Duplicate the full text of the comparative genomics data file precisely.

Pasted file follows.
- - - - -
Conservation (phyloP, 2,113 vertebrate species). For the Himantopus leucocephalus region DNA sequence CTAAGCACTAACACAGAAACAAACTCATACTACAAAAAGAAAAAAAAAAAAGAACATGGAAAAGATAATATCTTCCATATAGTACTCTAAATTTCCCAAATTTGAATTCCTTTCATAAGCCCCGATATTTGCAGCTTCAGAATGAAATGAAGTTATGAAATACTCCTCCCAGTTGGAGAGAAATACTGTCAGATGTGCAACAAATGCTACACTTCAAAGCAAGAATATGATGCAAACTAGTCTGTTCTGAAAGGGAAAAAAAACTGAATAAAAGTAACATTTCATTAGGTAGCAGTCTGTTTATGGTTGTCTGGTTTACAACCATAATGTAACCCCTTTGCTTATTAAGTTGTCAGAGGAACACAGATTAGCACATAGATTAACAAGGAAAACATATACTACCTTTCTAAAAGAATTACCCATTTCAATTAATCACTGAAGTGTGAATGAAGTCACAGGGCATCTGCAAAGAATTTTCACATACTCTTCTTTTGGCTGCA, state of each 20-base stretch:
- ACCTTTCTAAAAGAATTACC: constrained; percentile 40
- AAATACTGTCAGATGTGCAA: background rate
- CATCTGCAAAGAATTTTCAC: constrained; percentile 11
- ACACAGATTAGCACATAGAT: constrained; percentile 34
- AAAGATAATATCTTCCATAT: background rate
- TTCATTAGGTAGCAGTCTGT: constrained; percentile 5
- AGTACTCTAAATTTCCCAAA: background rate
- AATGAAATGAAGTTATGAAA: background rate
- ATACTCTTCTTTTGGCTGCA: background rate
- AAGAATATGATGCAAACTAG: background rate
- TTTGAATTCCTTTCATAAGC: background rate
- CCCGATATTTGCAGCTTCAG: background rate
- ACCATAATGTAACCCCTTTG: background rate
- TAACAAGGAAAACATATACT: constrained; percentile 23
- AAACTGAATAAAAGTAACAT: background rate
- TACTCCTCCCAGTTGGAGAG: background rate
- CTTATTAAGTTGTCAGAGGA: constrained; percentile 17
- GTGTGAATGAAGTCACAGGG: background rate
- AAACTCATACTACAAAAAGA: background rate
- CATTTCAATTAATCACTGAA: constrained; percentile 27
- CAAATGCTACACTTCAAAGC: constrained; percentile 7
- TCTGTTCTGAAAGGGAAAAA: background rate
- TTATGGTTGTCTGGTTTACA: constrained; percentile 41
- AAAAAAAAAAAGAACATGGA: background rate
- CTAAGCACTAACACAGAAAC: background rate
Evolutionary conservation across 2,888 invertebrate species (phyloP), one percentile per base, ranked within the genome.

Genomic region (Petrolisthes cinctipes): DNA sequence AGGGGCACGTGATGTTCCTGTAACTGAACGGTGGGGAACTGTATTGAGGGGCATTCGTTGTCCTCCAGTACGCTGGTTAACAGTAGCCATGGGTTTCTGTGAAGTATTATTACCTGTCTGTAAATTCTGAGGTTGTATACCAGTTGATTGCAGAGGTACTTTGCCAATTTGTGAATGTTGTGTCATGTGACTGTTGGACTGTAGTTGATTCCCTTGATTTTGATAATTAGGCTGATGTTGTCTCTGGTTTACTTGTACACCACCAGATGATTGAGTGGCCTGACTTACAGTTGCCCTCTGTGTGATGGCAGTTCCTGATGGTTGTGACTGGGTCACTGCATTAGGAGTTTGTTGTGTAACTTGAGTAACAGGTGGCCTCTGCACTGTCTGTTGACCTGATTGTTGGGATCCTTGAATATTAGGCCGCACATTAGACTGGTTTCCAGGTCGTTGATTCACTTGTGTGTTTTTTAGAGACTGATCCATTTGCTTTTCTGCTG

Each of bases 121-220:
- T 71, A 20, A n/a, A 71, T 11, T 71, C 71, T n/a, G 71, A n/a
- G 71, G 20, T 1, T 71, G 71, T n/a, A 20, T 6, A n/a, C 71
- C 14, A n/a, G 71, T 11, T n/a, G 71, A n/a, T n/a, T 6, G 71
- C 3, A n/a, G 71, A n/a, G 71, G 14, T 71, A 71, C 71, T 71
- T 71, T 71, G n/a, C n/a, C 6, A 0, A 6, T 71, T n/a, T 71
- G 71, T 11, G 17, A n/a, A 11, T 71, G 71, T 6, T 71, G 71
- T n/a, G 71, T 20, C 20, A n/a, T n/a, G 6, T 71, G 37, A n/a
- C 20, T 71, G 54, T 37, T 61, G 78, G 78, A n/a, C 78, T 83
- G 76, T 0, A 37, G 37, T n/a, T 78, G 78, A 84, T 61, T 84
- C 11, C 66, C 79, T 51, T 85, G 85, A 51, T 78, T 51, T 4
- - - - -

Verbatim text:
Conservation (phyloP, 2,113 vertebrate species). For the Himantopus leucocephalus region DNA sequence CTAAGCACTAACACAGAAACAAACTCATACTACAAAAAGAAAAAAAAAAAAGAACATGGAAAAGATAATATCTTCCATATAGTACTCTAAATTTCCCAAATTTGAATTCCTTTCATAAGCCCCGATATTTGCAGCTTCAGAATGAAATGAAGTTATGAAATACTCCTCCCAGTTGGAGAGAAATACTGTCAGATGTGCAACAAATGCTACACTTCAAAGCAAGAATATGATGCAAACTAGTCTGTTCTGAAAGGGAAAAAAAACTGAATAAAAGTAACATTTCATTAGGTAGCAGTCTGTTTATGGTTGTCTGGTTTACAACCATAATGTAACCCCTTTGCTTATTAAGTTGTCAGAGGAACACAGATTAGCACATAGATTAACAAGGAAAACATATACTACCTTTCTAAAAGAATTACCCATTTCAATTAATCACTGAAGTGTGAATGAAGTCACAGGGCATCTGCAAAGAATTTTCACATACTCTTCTTTTGGCTGCA, state of each 20-base stretch:
- ACCTTTCTAAAAGAATTACC: constrained; percentile 40
- AAATACTGTCAGATGTGCAA: background rate
- CATCTGCAAAGAATTTTCAC: constrained; percentile 11
- ACACAGATTAGCACATAGAT: constrained; percentile 34
- AAAGATAATATCTTCCATAT: background rate
- TTCATTAGGTAGCAGTCTGT: constrained; percentile 5
- AGTACTCTAAATTTCCCAAA: background rate
- AATGAAATGAAGTTATGAAA: background rate
- ATACTCTTCTTTTGGCTGCA: background rate
- AAGAATATGATGCAAACTAG: background rate
- TTTGAATTCCTTTCATAAGC: background rate
- CCCGATATTTGCAGCTTCAG: background rate
- ACCATAATGTAACCCCTTTG: background rate
- TAACAAGGAAAACATATACT: constrained; percentile 23
- AAACTGAATAAAAGTAACAT: background rate
- TACTCCTCCCAGTTGGAGAG: background rate
- CTTATTAAGTTGTCAGAGGA: constrained; percentile 17
- GTGTGAATGAAGTCACAGGG: background rate
- AAACTCATACTACAAAAAGA: background rate
- CATTTCAATTAATCACTGAA: constrained; percentile 27
- CAAATGCTACACTTCAAAGC: constrained; percentile 7
- TCTGTTCTGAAAGGGAAAAA: background rate
- TTATGGTTGTCTGGTTTACA: constrained; percentile 41
- AAAAAAAAAAAGAACATGGA: background rate
- CTAAGCACTAACACAGAAAC: background rate
Evolutionary conservation across 2,888 invertebrate species (phyloP), one percentile per base, ranked within the genome.

Genomic region (Petrolisthes cinctipes): DNA sequence AGGGGCACGTGATGTTCCTGTAACTGAACGGTGGGGAACTGTATTGAGGGGCATTCGTTGTCCTCCAGTACGCTGGTTAACAGTAGCCATGGGTTTCTGTGAAGTATTATTACCTGTCTGTAAATTCTGAGGTTGTATACCAGTTGATTGCAGAGGTACTTTGCCAATTTGTGAATGTTGTGTCATGTGACTGTTGGACTGTAGTTGATTCCCTTGATTTTGATAATTAGGCTGATGTTGTCTCTGGTTTACTTGTACACCACCAGATGATTGAGTGGCCTGACTTACAGTTGCCCTCTGTGTGATGGCAGTTCCTGATGGTTGTGACTGGGTCACTGCATTAGGAGTTTGTTGTGTAACTTGAGTAACAGGTGGCCTCTGCACTGTCTGTTGACCTGATTGTTGGGATCCTTGAATATTAGGCCGCACATTAGACTGGTTTCCAGGTCGTTGATTCACTTGTGTGTTTTTTAGAGACTGATCCATTTGCTTTTCTGCTG

Each of bases 121-220:
- T 71, A 20, A n/a, A 71, T 11, T 71, C 71, T n/a, G 71, A n/a
- G 71, G 20, T 1, T 71, G 71, T n/a, A 20, T 6, A n/a, C 71
- C 14, A n/a, G 71, T 11, T n/a, G 71, A n/a, T n/a, T 6, G 71
- C 3, A n/a, G 71, A n/a, G 71, G 14, T 71, A 71, C 71, T 71
- T 71, T 71, G n/a, C n/a, C 6, A 0, A 6, T 71, T n/a, T 71
- G 71, T 11, G 17, A n/a, A 11, T 71, G 71, T 6, T 71, G 71
- T n/a, G 71, T 20, C 20, A n/a, T n/a, G 6, T 71, G 37, A n/a
- C 20, T 71, G 54, T 37, T 61, G 78, G 78, A n/a, C 78, T 83
- G 76, T 0, A 37, G 37, T n/a, T 78, G 78, A 84, T 61, T 84
- C 11, C 66, C 79, T 51, T 85, G 85, A 51, T 78, T 51, T 4